Home Methods Translational Research and The Rich Analytical Environment
Translational Research and The Rich Analytical Environment Print

Conceptualizing, managing, and analyzing the data generated in complex translational research is a daunting undertaking.  We have the experience, strategies, and tools to tackle these challenges.

A conceptual overview of complex translational experiments is illustrated below.

The figure shows one subject who donates samples at multiple points in time.  Each sample can be divided into multiple aliquots, each of which might be analyzed with a different technology, such as flow cytometry, microarray gene expression, or Luminex.  Each technology is accompanied by technology-specific software that extracts features from the instrument output.  In a microarray experiment, the extraction software translates the images into numbers, and may perform additional data normalization and quality assurance.  In flow cytometry, the extraction involves manual or automated gating, and the export of summary statistics describing gated populations of cells.  At each sampling point, a variety of clinical data may be collected.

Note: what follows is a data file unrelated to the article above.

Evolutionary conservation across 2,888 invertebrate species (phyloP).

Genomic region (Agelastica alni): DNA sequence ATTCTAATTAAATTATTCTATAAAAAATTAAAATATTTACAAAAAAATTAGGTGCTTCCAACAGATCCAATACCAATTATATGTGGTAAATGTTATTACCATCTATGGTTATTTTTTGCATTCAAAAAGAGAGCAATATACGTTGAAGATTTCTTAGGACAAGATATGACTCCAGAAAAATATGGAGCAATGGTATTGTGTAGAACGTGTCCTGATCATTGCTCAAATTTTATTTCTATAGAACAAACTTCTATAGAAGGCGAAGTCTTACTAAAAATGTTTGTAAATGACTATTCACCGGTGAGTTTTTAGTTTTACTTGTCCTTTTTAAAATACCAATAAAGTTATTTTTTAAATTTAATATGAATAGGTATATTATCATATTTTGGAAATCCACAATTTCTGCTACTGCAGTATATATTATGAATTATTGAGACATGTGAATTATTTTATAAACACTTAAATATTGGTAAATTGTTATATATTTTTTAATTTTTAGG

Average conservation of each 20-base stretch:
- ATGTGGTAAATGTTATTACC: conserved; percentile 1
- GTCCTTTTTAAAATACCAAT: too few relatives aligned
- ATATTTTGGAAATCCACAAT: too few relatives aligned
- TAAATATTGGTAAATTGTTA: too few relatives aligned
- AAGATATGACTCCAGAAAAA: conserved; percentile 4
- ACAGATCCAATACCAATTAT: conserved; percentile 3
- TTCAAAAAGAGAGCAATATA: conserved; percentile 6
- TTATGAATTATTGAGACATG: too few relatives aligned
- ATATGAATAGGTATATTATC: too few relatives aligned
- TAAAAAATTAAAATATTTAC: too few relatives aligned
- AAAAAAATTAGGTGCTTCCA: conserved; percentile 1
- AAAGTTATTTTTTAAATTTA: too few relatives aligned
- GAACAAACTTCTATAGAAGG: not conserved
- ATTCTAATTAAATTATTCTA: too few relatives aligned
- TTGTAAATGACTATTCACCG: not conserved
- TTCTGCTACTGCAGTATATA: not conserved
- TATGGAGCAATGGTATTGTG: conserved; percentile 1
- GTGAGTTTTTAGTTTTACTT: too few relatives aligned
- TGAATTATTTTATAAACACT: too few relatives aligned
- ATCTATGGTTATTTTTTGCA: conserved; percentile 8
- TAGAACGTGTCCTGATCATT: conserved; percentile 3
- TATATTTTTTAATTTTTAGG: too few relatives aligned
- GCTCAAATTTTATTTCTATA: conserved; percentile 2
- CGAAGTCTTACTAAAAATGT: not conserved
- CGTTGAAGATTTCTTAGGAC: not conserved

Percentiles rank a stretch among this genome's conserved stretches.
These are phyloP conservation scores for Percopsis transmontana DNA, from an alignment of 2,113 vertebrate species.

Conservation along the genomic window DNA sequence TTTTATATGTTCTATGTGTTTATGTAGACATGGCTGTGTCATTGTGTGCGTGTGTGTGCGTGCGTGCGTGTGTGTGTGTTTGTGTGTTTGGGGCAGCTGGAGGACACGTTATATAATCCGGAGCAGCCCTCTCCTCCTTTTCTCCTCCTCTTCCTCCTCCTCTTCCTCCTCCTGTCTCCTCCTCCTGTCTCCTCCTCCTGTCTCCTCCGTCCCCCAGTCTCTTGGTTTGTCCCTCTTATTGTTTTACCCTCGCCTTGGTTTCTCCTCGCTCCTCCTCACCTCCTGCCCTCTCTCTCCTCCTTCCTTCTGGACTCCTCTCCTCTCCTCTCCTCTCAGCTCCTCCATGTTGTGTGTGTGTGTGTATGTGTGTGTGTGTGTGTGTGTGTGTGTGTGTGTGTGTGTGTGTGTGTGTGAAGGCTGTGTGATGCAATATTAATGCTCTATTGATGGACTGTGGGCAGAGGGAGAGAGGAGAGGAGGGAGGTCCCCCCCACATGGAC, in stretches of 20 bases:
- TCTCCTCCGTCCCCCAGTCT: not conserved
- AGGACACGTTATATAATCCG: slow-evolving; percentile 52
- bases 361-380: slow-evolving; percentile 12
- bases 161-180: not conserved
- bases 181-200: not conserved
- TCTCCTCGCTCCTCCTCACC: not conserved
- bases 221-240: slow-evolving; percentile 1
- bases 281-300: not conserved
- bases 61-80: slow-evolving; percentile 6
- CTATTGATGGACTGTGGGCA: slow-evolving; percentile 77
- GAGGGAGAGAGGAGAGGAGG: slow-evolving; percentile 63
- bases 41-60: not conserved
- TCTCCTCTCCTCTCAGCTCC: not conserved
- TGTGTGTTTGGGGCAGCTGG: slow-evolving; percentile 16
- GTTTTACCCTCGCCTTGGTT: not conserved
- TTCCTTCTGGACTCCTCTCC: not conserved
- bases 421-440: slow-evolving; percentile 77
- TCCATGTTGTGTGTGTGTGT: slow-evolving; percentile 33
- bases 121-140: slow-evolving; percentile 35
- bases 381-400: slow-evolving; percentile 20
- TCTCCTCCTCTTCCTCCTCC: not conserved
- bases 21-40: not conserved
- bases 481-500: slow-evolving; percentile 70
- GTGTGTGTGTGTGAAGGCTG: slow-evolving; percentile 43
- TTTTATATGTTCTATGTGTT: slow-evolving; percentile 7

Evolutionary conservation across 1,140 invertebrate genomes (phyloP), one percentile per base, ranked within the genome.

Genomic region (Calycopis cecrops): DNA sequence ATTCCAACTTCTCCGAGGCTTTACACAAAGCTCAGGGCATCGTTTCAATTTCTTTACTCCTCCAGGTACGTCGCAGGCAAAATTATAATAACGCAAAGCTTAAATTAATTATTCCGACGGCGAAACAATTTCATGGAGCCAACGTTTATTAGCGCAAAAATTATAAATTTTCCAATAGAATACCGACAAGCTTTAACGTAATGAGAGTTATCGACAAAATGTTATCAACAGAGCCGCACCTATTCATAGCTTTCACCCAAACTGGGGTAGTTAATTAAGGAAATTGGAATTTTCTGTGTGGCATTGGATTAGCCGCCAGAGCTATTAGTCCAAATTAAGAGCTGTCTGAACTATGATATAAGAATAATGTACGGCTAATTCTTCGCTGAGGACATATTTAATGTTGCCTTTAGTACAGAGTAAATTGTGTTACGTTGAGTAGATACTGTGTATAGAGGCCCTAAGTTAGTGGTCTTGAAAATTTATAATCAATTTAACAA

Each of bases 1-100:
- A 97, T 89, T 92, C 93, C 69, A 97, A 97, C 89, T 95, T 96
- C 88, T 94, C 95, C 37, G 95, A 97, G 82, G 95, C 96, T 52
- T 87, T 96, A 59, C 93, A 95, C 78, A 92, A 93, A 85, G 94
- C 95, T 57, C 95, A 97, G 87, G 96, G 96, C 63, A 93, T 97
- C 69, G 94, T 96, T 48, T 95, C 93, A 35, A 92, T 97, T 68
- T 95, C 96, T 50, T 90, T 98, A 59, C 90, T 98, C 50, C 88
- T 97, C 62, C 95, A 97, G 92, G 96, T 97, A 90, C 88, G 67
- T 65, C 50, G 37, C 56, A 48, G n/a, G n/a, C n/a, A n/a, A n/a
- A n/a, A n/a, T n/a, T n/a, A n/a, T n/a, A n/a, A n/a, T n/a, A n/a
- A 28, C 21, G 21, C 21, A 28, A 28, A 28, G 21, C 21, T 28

The figure is intentionally simplified, as it does not illustrate multiple patients or their attributes (such as age, gender, race, and genetic background), multiple tissue types (e.g. blood, tumor, or cerebrospinal fluid), or multiple ex-vivo sample preparations, such as stimulation with cytokines or antigens, or multiple incubations times. Some of these complicating dimensions in are described in “MIFlowCyt: the minimum information about a Flow Cytometry Experiment” (Lee et al. 2008).

Additionally, to be able to fully analyze this heterogeneous experimental data, it must be integrated into a rich analytical environment that supports thorough and flexible analysis of the overall experiment.  Such a system is illustrated below.

The integration is accomplished using standard practices of data warehousing as discussed by Ralph Kimball in The Data Warehouse Toolkit (2008) and Siebert (2006).  Taken together, these figures illustrate that feature extraction (e.g. gating, in the case of FCM) and analysis of experimental results are distinct activities with a well defined separation of concerns.  Creating the rich analytical environment and analyzing experimental results are our expertise.

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